I have found Feinberg to be unsurpassed in terms of being a clear and concise treatment of a difficult issue, and one that frames up the discussion in a way that is fair to both sides. If you are studying dispensationalism for the first time—or revisiting it after studying it many years ago—this chapter will help you understand what it really means to be a dispensationalist. Which is a helpful and much-needed step in the process of clarifying the core essentials of dispensationalism and rediscovering the theology behind the label.

Reflections on dual authorship

I want to thank Matt for pointing out the aspect of dual authorship in Matthew. This is a great illustration that clearly notes the unique specificity that the Lord used in communicating His word. A question that is not unrelated to this is over the agency by which the writers of Scripture delivered the divine message. A key passage on this is 2 Peter 1:19-21. Here are a few thoughts:

2 Peter 1:19-21 19 So we have the prophetic word made more sure, to which you do well to pay attention as to a lamp shining in a dark place, until the day dawns and the morning star arises in your hearts. 20 But know this first of all, that no prophecy of Scripture is a matter of one’s own interpretation, 21 for no prophecy was ever made by an act of human will, but men moved by the Holy Spirit spoke from God.

The first issue to be settled is the use of the phrase “word of prophecy” (2 Peter 1:19). There are typically two views which can be seen in the following translations. I lean toward the comparative view and would be interested if someone takes the confirmative position.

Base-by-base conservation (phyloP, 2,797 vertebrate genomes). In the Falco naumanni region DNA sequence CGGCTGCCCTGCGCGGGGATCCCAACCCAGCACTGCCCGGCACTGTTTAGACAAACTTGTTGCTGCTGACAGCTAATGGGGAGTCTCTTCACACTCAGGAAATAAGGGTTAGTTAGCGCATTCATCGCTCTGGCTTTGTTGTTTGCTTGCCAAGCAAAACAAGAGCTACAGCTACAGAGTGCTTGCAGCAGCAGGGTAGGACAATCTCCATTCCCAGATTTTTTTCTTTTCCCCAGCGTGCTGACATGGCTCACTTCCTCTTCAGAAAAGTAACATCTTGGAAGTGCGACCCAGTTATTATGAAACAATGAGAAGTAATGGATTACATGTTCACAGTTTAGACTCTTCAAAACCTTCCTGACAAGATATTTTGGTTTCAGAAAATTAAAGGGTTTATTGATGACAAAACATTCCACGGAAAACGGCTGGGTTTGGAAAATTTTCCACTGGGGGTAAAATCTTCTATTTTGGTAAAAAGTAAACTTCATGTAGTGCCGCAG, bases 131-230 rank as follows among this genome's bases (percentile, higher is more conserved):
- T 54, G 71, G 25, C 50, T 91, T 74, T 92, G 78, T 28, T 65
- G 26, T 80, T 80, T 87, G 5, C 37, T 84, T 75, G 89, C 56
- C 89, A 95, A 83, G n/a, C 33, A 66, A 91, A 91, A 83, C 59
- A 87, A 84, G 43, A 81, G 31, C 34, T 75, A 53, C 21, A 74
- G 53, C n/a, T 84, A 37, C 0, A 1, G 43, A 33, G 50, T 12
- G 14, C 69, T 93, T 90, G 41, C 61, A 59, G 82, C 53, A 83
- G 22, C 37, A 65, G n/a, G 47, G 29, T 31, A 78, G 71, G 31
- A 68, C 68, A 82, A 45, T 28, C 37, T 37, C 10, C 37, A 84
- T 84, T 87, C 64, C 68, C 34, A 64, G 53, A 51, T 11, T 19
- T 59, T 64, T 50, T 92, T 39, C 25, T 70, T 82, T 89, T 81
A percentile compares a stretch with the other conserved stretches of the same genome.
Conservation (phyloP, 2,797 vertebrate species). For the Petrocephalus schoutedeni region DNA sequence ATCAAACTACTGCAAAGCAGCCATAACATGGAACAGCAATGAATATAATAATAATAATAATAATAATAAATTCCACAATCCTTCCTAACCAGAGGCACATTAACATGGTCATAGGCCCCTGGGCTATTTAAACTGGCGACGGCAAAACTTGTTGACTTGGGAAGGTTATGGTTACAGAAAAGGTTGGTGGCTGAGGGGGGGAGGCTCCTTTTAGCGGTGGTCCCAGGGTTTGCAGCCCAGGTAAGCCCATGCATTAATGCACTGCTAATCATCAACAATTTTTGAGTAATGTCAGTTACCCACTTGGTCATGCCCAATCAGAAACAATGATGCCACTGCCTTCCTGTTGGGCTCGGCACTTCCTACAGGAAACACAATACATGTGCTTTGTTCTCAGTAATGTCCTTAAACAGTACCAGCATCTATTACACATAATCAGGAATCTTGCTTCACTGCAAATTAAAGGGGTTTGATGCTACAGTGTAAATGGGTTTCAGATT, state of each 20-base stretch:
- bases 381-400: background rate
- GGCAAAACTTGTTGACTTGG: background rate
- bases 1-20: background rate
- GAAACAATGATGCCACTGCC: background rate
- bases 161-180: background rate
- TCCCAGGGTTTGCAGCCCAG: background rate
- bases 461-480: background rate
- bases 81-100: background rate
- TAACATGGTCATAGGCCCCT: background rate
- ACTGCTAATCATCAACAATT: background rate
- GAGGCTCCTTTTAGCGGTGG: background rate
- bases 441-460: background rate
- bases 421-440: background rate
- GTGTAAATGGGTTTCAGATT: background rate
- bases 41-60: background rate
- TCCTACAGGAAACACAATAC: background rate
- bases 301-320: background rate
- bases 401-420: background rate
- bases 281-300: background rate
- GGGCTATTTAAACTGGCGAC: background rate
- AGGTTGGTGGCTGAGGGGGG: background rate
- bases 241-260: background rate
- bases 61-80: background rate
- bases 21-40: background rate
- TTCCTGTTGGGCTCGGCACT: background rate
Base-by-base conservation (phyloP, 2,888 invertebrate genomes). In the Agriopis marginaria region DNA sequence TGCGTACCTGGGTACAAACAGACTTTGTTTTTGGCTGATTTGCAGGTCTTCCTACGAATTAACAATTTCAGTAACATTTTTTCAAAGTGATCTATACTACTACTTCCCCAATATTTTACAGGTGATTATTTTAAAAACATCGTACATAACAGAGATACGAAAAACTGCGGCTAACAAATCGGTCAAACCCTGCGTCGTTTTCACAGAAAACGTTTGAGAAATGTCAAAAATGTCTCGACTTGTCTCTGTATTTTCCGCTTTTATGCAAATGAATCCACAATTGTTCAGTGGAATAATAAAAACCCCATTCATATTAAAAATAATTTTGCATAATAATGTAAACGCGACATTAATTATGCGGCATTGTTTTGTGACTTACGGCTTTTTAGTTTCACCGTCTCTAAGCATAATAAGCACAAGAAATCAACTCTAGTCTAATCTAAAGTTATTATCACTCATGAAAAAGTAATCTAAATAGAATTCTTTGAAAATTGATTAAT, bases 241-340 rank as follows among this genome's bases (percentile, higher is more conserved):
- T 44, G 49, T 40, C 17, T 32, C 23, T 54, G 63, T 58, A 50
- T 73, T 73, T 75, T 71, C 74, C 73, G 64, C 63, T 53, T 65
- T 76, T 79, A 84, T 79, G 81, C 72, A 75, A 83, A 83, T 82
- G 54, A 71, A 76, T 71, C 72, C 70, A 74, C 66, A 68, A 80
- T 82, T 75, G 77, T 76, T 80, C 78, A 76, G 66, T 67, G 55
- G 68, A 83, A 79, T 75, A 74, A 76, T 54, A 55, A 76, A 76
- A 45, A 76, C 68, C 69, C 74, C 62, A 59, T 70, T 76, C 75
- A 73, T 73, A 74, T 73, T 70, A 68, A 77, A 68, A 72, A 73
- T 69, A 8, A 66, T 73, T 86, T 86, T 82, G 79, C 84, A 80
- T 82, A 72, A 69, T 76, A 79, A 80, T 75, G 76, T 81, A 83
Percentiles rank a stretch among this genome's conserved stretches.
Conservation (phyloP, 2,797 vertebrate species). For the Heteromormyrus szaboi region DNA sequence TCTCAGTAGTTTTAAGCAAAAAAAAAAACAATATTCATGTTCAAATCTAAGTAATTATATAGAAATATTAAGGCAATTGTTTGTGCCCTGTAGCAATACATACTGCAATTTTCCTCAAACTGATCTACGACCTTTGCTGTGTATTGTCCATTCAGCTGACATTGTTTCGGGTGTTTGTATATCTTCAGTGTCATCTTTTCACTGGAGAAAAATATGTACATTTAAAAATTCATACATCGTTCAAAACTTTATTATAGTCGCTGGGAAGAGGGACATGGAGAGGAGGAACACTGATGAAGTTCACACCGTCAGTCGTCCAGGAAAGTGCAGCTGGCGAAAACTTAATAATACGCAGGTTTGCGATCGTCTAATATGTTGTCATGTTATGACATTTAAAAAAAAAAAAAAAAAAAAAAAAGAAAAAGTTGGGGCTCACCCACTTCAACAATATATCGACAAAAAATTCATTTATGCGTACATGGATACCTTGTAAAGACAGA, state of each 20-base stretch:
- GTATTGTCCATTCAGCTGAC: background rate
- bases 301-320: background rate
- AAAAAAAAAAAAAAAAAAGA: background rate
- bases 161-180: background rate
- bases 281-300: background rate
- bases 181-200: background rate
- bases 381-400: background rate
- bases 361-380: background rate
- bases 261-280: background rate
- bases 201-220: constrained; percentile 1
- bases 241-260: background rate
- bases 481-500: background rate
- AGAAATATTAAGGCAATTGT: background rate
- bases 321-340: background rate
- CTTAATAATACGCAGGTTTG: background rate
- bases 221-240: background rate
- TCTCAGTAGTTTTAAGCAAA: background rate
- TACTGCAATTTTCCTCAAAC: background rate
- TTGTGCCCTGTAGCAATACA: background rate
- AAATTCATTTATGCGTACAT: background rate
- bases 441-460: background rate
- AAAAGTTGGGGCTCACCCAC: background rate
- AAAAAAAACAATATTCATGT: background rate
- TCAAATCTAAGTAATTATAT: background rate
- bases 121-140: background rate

2 Peter 1:19 καὶ ἔχομεν βεβαιότερον τὸν προφητικὸν λόγον, ᾧ καλῶς ποιεῖτε προσέχοντες ὡς λύχνῳ φαίνοντι ἐν αὐχμηρῷ τόπῳ, ἕως οὗ ἡμέρα διαυγάσῃ καὶ φωσφόρος ἀνατείλῃ ἐν ταῖς καρδίαις ὑμῶν,

1) Comparative: “more sure” is attributive, meaning that the prophetic word is “more sure” than the eye witnesses. (Warfield, Alford, KJV, ESV)

ESV 2 Peter 1:19 And we have something more sure, the prophetic word, to which you will do well to pay attention as to a lamp shining in a dark place, until the day dawns and the morning star rises in your hearts,

KJV 2 Peter 1:19 We have also a more sure word of prophecy; whereunto ye do well that ye take heed, as unto a light that shineth in a dark place, until the day dawn, and the day star arise in your hearts:

2) Confirmative: “more sure” is predicate, meaning that prophecy is made “more sure” by the eyewitnesses. (Meyer, Lenski, NASB)

NAS 2 Peter 1:19 So we have the prophetic word made more sure, to which you do well to pay attention as to a lamp shining in a dark place, until the day dawns and the morning star arises in your hearts.

Secondly, this passage speaks to the origin of Scripture in verse 20. Prophecy is revelation from God communicated by prophets to man, i.e. man did not “unloose” prophecy (ἐπιλύσεως = “unloosing/origin,” often translated as “interpretation” or “explanation”).

2 Peter 1:20 τοῦτο πρῶτον γινώσκοντες ὅτι πᾶσα προφητεία γραφῆς ἰδίας ἐπιλύσεως οὐ γίνεται·

Finally, we should note the meaning of “moved” by the Holy Spirit in verse 21. The human authors were “moved” by the Holy Spirit which is seen in φερόμενοι which is a present passive participle (ongoing continuous action on someone by someone else; i.e. the Holy Spirit upon the prophet).

2 Peter 1:21 οὐ γὰρ θελήματι ἀνθρώπου ἠνέχθη προφητεία ποτέ, ἀλλὰ ὑπὸ πνεύματος ἁγίου φερόμενοι (ppp-nmp) ἐλάλησαν ἀπὸ θεοῦ ἄνθρωποι.

In some respects it is impossible to explain exactly how this took place. We see both elements of providence and elements of the miraculous. Although dictation is involved at times, it is not dictation in the strictest sense. The result is that the human authors’ writings are truly the words of man and the words of God. We can understand the truth of the statements we have made and we can also affirm them, but that does not mean that we can fully comprehend them!